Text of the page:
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We know, we know — soccer will probably never catch fire in the United States.

It’s too low-scoring, which to Americans translates to boring. And though our American sensibilities can embrace pet rocks and MC Hammer pants, we will never have an affinity for Pelé, Beckham or any other corner-kick crusader who believes they can successfully graft soccer into our culture.

But hey, we’re not living in the States. Let down that red, white and blue guard for a moment and you too can have some fun at some of the soccer matches in South Korea and Japan.

If you’re embarrassed to tell your neighbor on base that you’re going to watch “that boring sport,” tell him you’re taking the family to a night of Japanese monster truck demolition.

A couple of us “Yanks” recently caught some action at Yokohoma’s Nissan Stadium, and a good time was had by everyone — even my friend Chris, a self-professing soccer hater.

We took a train to watch the home-team Yokohama Marinos square off against the well-known FC Barcelona soccer club in a “friendly.” Fans gathered to watch the world’s most popular athletes. Ronaldinho, a striker from Brazil who played that night, is recognized by various celebrity pundits as the world’s most famous athlete. If you haven’t heard of him, you’re probably an American.

“I came to watch Ronaldinho,” said Mariko Hashimura. “He is famous and he is cool.”

Hashimura’s friend Risa said another reason to like soccer is the excitement in the stands. “I love the atmosphere. It’s so much fun,” she said.

Big drum beats and chants came from painted faces waving banners that were part of that atmosphere supporting the home-team Marinos. That in itself was entertainment.

I was also impressed that two hours before game time these fans, mostly Japanese, began filling the seats in droves. Their desire to show up early and root for their favorite players even during warm-ups was a nice change of pace from the professional sporting events I am accustomed to attending in the States.

Then again, maybe they were just as eager as we were to munch on the delicious stadium eats before food lines extended to Tokyo. I knew Chris was.

My game plan to maximize grubbing on stadium food has been to eat as little as possible before the game, then attack those franks like a contestant at Nathan’s Hot Dog Eating challenge. It’s a pre-game ritual that should transcend all cultures. Knowing that my stomach would take 20 minutes to tell my brain that it’s full gave me a great window of opportunity.

There were reservations, however, about whether or not Japanese vendors served hot dogs. Fears were quickly put to ease once we made eye contact with the familiar red meat, or whatever it’s made of.

For American cuisine enthusiasts, there is good news. Yokohama Dogs, which are sausages wrapped in tortillas, go for $3; corn dogs, $2.50; and ham- and-cheese hot pockets also cost about $2.50. I also consumed fried potatoes on a skewer separated by bacon. I didn’t catch the name, but they were absolutely delicious.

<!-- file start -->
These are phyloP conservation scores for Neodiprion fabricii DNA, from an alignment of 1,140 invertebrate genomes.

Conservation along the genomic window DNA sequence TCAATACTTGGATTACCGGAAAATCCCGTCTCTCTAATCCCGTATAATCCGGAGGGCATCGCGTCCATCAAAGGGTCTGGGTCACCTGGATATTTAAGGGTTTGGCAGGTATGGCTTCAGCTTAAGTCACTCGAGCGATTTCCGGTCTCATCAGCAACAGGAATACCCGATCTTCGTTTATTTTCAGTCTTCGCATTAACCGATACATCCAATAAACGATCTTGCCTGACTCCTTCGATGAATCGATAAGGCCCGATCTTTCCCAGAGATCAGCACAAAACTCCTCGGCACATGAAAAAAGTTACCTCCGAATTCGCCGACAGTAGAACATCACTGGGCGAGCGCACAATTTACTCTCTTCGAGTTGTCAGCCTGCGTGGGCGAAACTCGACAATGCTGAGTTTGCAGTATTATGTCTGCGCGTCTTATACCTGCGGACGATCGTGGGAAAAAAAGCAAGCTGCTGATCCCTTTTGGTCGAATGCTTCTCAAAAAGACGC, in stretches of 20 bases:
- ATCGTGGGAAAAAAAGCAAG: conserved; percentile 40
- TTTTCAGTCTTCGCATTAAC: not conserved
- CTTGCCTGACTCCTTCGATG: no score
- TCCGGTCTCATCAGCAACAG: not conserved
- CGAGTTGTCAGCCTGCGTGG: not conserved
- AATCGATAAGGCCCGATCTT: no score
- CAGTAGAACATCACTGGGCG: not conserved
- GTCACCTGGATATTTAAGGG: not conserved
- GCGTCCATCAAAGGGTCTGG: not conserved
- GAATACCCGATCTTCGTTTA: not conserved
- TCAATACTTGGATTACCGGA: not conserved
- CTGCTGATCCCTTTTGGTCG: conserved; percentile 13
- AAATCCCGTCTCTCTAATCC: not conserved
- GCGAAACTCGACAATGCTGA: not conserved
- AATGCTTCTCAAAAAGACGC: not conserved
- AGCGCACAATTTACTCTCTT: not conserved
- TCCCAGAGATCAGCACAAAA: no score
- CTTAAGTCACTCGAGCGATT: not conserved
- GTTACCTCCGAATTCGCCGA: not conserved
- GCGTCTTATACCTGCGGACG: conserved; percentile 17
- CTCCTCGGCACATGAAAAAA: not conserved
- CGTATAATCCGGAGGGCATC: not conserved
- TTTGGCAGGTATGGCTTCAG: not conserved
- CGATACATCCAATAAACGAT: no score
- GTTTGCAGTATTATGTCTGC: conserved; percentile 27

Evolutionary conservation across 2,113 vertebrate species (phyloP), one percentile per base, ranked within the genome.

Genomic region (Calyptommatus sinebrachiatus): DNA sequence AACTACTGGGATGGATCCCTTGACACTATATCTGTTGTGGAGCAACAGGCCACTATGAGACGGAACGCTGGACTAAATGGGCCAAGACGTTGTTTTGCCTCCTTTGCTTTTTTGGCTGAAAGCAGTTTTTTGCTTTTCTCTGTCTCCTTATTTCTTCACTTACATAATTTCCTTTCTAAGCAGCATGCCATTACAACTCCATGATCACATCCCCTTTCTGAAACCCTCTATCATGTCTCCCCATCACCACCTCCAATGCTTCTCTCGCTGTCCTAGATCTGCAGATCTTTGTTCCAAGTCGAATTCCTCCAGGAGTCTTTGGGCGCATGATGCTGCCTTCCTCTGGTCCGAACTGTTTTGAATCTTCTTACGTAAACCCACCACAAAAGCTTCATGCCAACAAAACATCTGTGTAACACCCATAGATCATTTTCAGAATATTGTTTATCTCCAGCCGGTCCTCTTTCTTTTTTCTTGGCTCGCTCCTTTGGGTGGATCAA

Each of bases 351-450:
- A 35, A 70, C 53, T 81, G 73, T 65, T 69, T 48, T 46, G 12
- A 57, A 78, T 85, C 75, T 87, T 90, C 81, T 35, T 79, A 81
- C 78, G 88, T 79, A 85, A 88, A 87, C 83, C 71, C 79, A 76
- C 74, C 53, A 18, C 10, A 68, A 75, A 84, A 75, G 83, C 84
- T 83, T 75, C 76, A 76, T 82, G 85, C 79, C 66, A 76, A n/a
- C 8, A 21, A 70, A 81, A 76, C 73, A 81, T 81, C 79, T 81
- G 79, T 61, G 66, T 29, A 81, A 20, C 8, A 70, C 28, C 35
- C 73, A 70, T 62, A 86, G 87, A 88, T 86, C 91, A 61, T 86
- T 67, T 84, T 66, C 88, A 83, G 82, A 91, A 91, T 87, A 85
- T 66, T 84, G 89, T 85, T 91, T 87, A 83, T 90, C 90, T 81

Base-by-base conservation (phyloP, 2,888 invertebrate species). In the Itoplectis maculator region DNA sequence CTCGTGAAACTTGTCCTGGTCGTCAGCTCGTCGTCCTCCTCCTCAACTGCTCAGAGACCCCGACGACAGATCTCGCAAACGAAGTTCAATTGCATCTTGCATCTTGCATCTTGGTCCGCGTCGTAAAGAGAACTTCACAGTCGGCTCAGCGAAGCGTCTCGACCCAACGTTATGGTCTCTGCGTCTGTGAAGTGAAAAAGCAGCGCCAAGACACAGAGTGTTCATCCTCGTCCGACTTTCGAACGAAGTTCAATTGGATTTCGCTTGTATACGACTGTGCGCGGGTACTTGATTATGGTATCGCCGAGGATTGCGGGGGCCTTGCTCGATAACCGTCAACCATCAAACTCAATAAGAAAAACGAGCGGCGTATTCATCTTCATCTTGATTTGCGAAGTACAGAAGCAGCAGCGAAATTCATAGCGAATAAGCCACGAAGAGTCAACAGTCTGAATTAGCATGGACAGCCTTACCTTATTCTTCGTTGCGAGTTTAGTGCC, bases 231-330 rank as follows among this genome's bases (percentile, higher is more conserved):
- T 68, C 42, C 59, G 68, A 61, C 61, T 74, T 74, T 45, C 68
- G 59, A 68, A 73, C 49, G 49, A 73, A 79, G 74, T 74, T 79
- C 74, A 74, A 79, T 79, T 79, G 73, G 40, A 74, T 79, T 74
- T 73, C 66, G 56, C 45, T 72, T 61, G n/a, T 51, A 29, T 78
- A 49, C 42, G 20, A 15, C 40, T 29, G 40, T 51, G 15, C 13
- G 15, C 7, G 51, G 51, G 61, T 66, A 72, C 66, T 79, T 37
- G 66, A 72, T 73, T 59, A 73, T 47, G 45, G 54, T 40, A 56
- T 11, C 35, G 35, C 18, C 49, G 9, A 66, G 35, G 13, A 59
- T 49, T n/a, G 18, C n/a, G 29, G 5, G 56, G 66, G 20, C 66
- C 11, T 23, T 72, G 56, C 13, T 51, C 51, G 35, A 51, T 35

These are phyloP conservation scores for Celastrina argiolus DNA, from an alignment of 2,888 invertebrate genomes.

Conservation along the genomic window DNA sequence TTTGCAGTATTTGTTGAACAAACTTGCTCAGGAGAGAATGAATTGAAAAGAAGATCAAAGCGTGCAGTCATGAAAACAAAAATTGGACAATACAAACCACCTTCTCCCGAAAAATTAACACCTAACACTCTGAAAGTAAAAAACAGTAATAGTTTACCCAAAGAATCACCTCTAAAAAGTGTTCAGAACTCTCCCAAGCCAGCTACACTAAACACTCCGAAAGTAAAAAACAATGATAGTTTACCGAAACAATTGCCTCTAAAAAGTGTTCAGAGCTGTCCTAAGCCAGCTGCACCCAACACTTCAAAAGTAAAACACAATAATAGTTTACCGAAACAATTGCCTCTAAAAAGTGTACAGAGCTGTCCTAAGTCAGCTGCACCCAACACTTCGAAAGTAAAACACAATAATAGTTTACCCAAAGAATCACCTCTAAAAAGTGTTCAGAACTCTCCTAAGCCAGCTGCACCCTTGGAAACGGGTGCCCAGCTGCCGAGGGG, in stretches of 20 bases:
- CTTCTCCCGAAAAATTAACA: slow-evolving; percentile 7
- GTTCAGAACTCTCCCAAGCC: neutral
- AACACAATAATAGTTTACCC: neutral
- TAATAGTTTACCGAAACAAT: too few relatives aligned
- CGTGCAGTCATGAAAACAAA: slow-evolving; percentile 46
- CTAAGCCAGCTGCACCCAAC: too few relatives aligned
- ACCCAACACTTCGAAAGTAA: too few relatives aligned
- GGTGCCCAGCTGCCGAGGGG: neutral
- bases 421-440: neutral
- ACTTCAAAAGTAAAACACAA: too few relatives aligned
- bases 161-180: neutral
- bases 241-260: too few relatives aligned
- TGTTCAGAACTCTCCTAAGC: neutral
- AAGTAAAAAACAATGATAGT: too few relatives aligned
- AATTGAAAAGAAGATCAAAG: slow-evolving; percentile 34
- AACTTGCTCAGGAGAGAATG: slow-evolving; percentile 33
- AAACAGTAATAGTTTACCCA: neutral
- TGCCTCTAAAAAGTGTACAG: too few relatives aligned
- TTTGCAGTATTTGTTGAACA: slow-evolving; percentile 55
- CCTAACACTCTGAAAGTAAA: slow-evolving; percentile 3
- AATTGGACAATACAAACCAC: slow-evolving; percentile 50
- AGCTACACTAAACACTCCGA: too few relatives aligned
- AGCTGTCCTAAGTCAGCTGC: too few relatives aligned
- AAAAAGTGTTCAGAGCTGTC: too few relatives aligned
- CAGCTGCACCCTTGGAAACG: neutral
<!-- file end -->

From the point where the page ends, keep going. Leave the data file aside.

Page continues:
Japanese fare included takoyaki, a popular Japanese dumpling made of batter, diced octopus, and tempura scraps. These may sound gross to some, but if you’ve tried sushi and didn’t die, you’ll love takoyaki.

There were also dragon balls — rounded cheese balls flavored like curry — and, of course, gyoza. We also spotted soba and a platter of rice balls with chicken. None of the Japanese food was more than $4, and though prices fluctuate as does dollar power, we left convinced that the food would taste good no matter what the exchange rate.

In fact, these prices were so easy to swallow you didn’t need beverages to wash them down. If you wanted drinks, sodas sold for about $2, while Kirin beers went for $6. Compare that to the $6 sausage and $7.50 beers at a DC United Major League Soccer game.

By the time we rolled ourselves back into our seats, the game had begun. I soon concluded that soccer is a better sport to watch when you see it live. The open field demands strategy and positioning, and the players are always in motion.

“All players are running around for the whole (game),” said soccer enthusiast Mitsuru Nakao, who disagreed with the American notion that low-scoring means very boring. “There are too many players not doing anything but just standing around in baseball.”

Yuya Nakano, who became a soccer fan after the 2002 World Cup, agreed with that sentiment, saying that the goals may be few, but there is “excitement in every goal.”

Additionally, the contest was more physical than I ever imagined. Some of these guys are good actors (some are not) and will take dives in hopes of drawing a yellow card. It’s pretty funny and also a little annoying.

But there is also undeniable pain that gets dished — like the Marinos’ striker who was kicked in the face with pointy spikes after barely missing a goal. Ouch!

So yes, there is action, and great food, a fun atmosphere, and even some good ol’ violence. You see, there’s plenty to enjoy at a soccer match.

As an American, you may still detest the final outcome — the game we saw was a 1-0 pitcher’s duel won by Barcelona — but you will definitely have fun getting into the surroundings. It beats sitting on base, or even going to your traditional Japanese monster truck demolition.

Stars and Stripes reporter Hana Kusomoto contributed to this report.

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